So, with the limited knowledge that we have on how social media algorithms function, where does that leave users, especially those in minority groups? Chloe Jones believes there are a number of ways to try to beat the algorithm on an individual level: “You have to use all aspects of Instagram because you have to remember that it’s a business and, as with any business, you get rewarded the more you use different functions. A lot of people are still using it as a photo-sharing app, whereas it’s not that any more – there are photos, videos, IGTV, stories. You have to maximise all of it.”

On top of this, though, there needs to be more clarification around platform policies, greater transparency as to how the algorithms work, and tighter regulations around their functionality.

On 15 June 2020, Adam Mosseri, the head of Instagram, announced in a blog piece that the company would be taking a harder look at “how our product impacts communities differently” with a focus on harassment, account verification, distribution, and algorithmic bias.

“We need to be clearer about how decisions are made when it comes to how people’s posts get distributed,” Mosseri wrote. “Over the years we’ve heard these concerns sometimes described across social media as ‘shadow banning’ – filtering people without transparency, and limiting their reach as a result. Soon we’ll be releasing more information about the types of content we avoid recommending on Explore and other places.”

"Identifying algorithmic discrimination is one thing, but it’s time we asked ourselves who created those algorithms in the first place and how did their experience of the world shape it?"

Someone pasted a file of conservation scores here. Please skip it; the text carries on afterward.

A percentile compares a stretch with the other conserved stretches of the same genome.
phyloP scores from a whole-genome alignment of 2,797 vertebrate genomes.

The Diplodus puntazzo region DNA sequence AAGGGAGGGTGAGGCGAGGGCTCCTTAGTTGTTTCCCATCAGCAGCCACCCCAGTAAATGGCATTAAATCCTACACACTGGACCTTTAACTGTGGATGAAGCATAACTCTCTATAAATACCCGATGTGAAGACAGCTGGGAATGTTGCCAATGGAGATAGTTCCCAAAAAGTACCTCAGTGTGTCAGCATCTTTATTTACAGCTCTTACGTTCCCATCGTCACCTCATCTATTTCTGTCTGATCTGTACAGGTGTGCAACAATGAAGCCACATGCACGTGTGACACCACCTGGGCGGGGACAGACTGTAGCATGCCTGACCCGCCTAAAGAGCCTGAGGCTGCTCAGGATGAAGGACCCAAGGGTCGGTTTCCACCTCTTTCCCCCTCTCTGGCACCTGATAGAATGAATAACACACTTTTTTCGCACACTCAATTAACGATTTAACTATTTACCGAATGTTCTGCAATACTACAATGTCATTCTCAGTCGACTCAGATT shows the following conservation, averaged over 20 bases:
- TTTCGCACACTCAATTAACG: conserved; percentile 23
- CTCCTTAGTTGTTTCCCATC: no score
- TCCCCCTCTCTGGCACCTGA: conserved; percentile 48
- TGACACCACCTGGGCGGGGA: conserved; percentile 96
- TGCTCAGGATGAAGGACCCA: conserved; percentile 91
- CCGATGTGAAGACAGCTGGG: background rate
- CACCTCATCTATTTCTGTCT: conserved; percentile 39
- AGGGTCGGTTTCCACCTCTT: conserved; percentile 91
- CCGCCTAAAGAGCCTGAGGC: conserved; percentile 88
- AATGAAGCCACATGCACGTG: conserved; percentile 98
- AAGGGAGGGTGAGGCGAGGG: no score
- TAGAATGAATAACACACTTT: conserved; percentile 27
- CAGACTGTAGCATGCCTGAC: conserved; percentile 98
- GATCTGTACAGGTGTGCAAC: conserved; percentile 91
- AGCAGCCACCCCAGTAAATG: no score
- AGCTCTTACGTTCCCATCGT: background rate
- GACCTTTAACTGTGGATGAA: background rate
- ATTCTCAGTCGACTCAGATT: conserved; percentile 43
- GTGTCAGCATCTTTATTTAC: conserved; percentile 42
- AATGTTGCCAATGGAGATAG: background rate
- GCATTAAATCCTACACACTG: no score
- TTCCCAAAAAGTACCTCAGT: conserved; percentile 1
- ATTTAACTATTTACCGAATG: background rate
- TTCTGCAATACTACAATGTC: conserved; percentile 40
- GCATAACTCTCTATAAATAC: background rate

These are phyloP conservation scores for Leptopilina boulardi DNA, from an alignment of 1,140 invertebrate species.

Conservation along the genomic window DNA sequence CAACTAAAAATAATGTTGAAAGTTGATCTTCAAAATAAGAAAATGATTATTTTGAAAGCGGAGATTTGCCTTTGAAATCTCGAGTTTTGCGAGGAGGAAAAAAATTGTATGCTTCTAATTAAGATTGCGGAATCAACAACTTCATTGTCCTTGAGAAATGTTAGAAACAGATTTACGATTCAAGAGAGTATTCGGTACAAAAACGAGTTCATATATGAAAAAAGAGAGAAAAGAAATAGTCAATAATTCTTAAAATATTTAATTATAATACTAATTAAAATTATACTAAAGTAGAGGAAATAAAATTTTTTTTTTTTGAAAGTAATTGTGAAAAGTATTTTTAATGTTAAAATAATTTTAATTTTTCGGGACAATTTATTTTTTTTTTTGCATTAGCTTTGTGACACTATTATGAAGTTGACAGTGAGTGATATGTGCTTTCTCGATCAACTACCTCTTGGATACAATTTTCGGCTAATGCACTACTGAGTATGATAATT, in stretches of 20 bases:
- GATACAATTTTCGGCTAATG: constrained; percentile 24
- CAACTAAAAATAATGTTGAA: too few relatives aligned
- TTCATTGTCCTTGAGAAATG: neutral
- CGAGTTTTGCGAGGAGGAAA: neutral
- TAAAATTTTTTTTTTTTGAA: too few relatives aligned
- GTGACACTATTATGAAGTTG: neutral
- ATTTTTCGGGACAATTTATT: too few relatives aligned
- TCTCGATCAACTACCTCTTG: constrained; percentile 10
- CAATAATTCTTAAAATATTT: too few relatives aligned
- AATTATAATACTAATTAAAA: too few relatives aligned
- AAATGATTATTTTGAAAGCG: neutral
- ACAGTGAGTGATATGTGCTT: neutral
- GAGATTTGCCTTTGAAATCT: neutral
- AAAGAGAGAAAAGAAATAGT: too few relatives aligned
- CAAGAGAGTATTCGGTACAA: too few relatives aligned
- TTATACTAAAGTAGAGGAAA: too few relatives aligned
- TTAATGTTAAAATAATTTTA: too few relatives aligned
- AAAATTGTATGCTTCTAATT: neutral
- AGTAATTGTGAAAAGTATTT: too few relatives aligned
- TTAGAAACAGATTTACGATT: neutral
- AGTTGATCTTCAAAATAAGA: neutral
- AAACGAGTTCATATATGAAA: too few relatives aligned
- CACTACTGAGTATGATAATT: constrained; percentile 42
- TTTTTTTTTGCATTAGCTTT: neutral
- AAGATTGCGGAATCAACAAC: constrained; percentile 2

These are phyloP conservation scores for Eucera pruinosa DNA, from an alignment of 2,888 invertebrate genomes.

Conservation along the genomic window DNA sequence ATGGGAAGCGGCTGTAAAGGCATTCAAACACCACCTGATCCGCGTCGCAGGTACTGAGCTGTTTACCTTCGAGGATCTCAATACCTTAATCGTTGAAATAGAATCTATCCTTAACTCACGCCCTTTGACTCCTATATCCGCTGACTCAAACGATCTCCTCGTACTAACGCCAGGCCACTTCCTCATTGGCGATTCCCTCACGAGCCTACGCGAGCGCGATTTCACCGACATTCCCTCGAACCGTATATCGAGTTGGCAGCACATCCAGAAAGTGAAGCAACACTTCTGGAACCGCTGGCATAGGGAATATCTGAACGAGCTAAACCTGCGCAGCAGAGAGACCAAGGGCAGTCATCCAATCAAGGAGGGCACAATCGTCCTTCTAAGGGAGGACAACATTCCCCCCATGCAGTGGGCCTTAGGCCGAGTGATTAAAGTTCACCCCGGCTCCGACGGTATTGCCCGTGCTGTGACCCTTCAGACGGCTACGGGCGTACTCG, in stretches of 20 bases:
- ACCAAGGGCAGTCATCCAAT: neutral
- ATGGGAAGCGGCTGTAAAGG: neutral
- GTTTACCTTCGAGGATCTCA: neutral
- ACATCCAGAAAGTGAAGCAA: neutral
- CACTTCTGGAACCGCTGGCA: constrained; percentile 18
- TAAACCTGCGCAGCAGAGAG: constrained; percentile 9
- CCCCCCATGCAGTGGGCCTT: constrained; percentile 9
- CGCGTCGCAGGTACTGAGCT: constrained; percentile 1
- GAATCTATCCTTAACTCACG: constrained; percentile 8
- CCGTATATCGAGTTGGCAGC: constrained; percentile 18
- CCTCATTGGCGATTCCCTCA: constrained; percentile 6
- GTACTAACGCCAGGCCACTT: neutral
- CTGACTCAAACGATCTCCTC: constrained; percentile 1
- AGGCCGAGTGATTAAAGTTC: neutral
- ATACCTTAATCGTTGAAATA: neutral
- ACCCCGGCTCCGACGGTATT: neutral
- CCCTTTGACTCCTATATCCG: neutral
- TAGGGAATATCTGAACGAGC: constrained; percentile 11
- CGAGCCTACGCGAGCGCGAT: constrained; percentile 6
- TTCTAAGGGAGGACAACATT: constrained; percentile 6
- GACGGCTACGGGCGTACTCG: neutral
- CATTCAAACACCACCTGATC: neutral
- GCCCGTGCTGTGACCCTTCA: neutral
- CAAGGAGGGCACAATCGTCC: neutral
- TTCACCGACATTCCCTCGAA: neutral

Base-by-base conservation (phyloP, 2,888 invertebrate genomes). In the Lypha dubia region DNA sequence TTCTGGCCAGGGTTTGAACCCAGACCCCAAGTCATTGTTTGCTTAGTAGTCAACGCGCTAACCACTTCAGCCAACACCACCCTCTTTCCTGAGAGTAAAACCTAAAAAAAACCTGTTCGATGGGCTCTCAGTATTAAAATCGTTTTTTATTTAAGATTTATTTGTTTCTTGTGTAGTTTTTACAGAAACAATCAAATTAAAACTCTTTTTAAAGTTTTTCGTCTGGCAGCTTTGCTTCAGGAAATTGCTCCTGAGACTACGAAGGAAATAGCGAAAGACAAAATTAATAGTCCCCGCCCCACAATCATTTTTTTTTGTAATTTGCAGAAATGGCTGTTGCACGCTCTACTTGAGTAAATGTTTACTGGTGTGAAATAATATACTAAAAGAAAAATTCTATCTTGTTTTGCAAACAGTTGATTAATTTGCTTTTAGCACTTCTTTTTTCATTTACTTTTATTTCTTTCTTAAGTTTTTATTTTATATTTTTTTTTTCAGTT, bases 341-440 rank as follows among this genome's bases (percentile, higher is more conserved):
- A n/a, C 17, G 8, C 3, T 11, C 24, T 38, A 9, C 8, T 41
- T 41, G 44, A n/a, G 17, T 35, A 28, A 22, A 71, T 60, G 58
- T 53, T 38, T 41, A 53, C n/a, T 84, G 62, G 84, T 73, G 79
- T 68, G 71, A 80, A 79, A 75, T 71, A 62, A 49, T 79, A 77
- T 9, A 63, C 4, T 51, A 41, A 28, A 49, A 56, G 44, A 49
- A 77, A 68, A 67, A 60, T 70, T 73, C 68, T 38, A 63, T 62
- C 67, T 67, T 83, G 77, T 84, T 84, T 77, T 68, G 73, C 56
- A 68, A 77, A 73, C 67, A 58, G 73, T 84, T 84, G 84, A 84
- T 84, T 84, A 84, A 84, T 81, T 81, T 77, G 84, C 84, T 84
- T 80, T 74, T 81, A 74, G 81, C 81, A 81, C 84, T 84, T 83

Mosseri continued: “Some technologies risk repeating the patterns developed by our biased societies. While we do a lot of work to help prevent subconscious bias in our products, we need to take a harder look at the underlying systems we’ve built, and where we need to do more to keep bias out of these decisions.”

An Instagram spokesperson shared with Bustle that the company is in the process of setting up an Equity team, a task force dedicated to “ensuring fairness and equitable product development are present in everything we do” through working with Facebook’s Responsible AI team.

These moves are all positive, but in a world where bias is baked into the fabric of society, changes in policy and task forces are just a drop in the ocean. Identifying algorithmic discrimination is one thing, but it’s time we asked ourselves who created those algorithms in the first place and how did their experience of the world shape it? Perhaps the only way forward is to scrap those algorithms and start afresh. As Sendi Mullaninathan, a professor of computation and behavioural science, wrote in his piece for The New York Times last year: “Software on computers can be updated. The ‘wetware’ in our brains has so far proven much less pliable.”

*name has been changed to protect the individual’s identity